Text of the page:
Fallon real estate market steady despite leukemia publicity | TahoeDailyTribune.com

Fallon real estate market steady despite leukemia publicity

FALLON, Nev. (AP) – The number of homes for sale in Fallon has not increased appreciably in the past year, a sign there is no mass exodus because of 14 leukemia cases, real estate officials say.

As of June 25, local real estate firms had 275 homes listed for sale in Fallon and Churchill County, which is close to the annual average of 240 to 260 houses since 1995, the Lahontan Valley News and Fallon Eagle Standard reported Wednesday.

”The statistics are showing that we are holding steady,” said Bob Getto, with the real estate firm of Prudential Ferguson & Getto, Inc.

Other statistics provided by the Fallon Realtors Board indicate while houses are staying on the market longer before they sell, they also on average are bringing in higher prices.

Houses sat on the market for an average of 176 days in the past year before they sold. In 2000, it took an average of 160 days to sell a house and 139 days in 1999.

The average sale price for a home in the past year was $118,554, an increase from the $116,977 in 2000 and $111,888 in 1999, the newspaper reported.

Getto and others have noticed that one housing area that has lagged is new construction. But industry representatives say that sector may be influenced by wider economic factors at work, such as layoffs and a general downturn in the economy.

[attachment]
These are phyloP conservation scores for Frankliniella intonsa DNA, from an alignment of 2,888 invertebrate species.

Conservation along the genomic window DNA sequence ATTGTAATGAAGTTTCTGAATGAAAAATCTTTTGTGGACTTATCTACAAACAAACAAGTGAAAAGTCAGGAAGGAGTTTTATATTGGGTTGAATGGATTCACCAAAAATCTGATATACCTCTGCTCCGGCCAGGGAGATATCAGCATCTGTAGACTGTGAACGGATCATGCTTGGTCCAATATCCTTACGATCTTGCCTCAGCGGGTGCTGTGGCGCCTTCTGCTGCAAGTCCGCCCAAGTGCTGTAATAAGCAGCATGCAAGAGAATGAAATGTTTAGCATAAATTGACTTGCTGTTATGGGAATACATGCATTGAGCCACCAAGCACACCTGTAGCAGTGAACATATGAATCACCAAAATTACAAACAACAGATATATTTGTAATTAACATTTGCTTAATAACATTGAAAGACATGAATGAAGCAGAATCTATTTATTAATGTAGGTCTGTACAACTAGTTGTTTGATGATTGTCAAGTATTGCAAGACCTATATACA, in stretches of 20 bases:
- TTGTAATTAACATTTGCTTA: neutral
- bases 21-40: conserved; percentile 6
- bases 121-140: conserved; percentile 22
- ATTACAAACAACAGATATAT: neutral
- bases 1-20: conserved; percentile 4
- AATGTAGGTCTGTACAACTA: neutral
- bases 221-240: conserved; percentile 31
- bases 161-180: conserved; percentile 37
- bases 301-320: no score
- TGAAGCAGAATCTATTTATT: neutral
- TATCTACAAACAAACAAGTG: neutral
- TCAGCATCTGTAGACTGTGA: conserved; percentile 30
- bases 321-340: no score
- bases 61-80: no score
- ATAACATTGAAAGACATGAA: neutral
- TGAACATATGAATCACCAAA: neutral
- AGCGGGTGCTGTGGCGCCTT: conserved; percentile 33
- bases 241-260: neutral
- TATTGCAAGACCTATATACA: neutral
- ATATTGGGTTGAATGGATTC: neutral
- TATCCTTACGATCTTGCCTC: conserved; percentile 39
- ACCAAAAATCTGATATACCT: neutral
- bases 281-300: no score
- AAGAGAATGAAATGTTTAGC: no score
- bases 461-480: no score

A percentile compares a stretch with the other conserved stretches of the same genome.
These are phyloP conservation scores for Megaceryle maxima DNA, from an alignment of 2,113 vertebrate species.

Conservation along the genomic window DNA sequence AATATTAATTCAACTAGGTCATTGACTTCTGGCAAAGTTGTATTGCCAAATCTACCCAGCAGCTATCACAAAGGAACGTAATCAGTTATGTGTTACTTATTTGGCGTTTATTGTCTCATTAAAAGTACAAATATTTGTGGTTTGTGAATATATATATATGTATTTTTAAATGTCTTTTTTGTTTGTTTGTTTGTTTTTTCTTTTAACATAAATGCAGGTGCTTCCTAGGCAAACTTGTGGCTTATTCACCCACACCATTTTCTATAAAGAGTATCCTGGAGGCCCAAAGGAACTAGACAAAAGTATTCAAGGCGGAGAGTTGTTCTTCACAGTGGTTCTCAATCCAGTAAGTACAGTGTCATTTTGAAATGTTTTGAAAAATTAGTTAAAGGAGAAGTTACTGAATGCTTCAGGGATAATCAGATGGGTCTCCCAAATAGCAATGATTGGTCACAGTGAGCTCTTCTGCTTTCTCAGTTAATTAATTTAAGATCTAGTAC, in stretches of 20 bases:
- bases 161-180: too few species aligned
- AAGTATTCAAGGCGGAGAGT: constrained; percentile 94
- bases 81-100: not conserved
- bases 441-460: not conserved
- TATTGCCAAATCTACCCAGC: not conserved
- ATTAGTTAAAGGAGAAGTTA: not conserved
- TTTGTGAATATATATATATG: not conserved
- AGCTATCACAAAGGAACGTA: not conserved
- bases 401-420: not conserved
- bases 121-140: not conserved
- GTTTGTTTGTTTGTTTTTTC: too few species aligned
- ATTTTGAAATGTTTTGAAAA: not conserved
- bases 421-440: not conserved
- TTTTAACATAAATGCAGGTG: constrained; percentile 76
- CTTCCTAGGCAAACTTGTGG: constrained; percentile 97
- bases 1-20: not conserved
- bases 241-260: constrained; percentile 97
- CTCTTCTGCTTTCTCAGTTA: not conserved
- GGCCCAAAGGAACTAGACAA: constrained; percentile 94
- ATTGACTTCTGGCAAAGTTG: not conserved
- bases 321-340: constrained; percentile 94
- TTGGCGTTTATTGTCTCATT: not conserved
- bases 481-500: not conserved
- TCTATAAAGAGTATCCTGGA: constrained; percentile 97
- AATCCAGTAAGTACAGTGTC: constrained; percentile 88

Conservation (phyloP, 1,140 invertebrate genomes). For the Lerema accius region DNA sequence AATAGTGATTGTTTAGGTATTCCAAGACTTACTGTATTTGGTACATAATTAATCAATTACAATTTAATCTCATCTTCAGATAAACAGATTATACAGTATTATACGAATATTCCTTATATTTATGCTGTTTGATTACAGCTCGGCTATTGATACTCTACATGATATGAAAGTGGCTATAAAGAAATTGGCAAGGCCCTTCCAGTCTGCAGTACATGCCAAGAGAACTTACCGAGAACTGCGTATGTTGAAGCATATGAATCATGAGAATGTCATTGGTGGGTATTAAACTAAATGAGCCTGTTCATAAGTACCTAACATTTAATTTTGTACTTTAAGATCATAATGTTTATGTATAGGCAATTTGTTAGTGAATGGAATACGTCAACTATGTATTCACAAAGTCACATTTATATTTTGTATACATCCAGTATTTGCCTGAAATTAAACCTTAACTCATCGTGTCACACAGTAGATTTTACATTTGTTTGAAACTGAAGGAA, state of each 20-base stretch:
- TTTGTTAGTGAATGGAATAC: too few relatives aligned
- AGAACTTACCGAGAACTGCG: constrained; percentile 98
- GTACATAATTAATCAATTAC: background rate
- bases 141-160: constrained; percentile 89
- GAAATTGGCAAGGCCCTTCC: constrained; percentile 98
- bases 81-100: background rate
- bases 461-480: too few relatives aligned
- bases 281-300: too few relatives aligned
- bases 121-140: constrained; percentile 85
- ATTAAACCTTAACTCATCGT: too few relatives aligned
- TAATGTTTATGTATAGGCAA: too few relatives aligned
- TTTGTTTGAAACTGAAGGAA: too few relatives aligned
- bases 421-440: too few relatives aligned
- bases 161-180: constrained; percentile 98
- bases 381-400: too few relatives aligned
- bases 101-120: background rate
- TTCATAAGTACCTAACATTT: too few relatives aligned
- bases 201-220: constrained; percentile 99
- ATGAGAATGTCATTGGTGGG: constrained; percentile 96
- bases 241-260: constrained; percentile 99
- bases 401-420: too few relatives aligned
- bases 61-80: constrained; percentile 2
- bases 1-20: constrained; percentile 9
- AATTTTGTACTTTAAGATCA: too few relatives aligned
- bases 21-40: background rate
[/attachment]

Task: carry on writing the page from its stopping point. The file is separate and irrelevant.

City Building Inspector Dave Munoz said he issued 24 building permits for new homes at this time last year, six less than the current year.

In the county, building officials have issued 27 permits for single family homes.

Contractor Ben Dotson said he’s working on fewer new homes than in past years and suspects the leukemia cases probably have something to do with that.

”The market is a little slow,” he said on Tuesday.

He said getting to the bottom of the leukemia situation by either finding a cause or concluding that the cases are a statistical anomaly will help the market.

Michelle Adair, executive director of the Chamber of Commerce, said commercial activity is also holding steady.

More than a dozen small businesses have opened recently downtown and companies continue to inquire about locating to the area, she said.

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